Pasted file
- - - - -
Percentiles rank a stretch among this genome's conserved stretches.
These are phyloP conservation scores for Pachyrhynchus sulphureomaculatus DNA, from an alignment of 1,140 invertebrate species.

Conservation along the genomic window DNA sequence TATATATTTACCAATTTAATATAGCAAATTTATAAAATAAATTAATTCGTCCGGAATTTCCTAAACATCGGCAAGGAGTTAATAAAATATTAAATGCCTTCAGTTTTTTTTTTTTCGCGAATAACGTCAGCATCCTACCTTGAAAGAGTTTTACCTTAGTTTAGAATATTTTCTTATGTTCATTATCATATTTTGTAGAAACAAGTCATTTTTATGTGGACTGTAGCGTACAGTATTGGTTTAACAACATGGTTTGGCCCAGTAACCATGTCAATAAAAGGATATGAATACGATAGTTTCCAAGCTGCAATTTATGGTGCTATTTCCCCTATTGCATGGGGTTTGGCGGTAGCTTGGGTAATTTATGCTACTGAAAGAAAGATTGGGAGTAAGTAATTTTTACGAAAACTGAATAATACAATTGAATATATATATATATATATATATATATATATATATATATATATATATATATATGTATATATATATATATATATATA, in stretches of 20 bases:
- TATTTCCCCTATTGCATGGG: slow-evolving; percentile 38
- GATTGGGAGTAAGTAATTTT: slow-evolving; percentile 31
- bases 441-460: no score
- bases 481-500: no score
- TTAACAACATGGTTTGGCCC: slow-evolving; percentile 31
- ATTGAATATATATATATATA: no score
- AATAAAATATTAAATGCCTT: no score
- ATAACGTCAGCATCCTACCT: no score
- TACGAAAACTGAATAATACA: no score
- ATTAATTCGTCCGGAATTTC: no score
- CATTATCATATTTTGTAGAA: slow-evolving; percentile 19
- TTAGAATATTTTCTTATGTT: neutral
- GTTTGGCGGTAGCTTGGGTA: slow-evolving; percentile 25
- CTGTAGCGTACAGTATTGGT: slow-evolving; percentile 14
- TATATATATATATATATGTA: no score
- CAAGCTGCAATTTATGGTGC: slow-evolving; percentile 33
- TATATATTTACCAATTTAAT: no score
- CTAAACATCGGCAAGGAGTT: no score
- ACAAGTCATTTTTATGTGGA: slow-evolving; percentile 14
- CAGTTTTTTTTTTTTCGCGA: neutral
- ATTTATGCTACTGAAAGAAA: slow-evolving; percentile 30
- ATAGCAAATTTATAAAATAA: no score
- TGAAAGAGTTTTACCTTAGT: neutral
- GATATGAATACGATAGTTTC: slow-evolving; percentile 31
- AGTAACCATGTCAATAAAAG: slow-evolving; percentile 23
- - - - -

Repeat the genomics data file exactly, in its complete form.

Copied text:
Percentiles rank a stretch among this genome's conserved stretches.
These are phyloP conservation scores for Pachyrhynchus sulphureomaculatus DNA, from an alignment of 1,140 invertebrate species.

Conservation along the genomic window DNA sequence TATATATTTACCAATTTAATATAGCAAATTTATAAAATAAATTAATTCGTCCGGAATTTCCTAAACATCGGCAAGGAGTTAATAAAATATTAAATGCCTTCAGTTTTTTTTTTTTCGCGAATAACGTCAGCATCCTACCTTGAAAGAGTTTTACCTTAGTTTAGAATATTTTCTTATGTTCATTATCATATTTTGTAGAAACAAGTCATTTTTATGTGGACTGTAGCGTACAGTATTGGTTTAACAACATGGTTTGGCCCAGTAACCATGTCAATAAAAGGATATGAATACGATAGTTTCCAAGCTGCAATTTATGGTGCTATTTCCCCTATTGCATGGGGTTTGGCGGTAGCTTGGGTAATTTATGCTACTGAAAGAAAGATTGGGAGTAAGTAATTTTTACGAAAACTGAATAATACAATTGAATATATATATATATATATATATATATATATATATATATATATATATATATATGTATATATATATATATATATATA, in stretches of 20 bases:
- TATTTCCCCTATTGCATGGG: slow-evolving; percentile 38
- GATTGGGAGTAAGTAATTTT: slow-evolving; percentile 31
- bases 441-460: no score
- bases 481-500: no score
- TTAACAACATGGTTTGGCCC: slow-evolving; percentile 31
- ATTGAATATATATATATATA: no score
- AATAAAATATTAAATGCCTT: no score
- ATAACGTCAGCATCCTACCT: no score
- TACGAAAACTGAATAATACA: no score
- ATTAATTCGTCCGGAATTTC: no score
- CATTATCATATTTTGTAGAA: slow-evolving; percentile 19
- TTAGAATATTTTCTTATGTT: neutral
- GTTTGGCGGTAGCTTGGGTA: slow-evolving; percentile 25
- CTGTAGCGTACAGTATTGGT: slow-evolving; percentile 14
- TATATATATATATATATGTA: no score
- CAAGCTGCAATTTATGGTGC: slow-evolving; percentile 33
- TATATATTTACCAATTTAAT: no score
- CTAAACATCGGCAAGGAGTT: no score
- ACAAGTCATTTTTATGTGGA: slow-evolving; percentile 14
- CAGTTTTTTTTTTTTCGCGA: neutral
- ATTTATGCTACTGAAAGAAA: slow-evolving; percentile 30
- ATAGCAAATTTATAAAATAA: no score
- TGAAAGAGTTTTACCTTAGT: neutral
- GATATGAATACGATAGTTTC: slow-evolving; percentile 31
- AGTAACCATGTCAATAAAAG: slow-evolving; percentile 23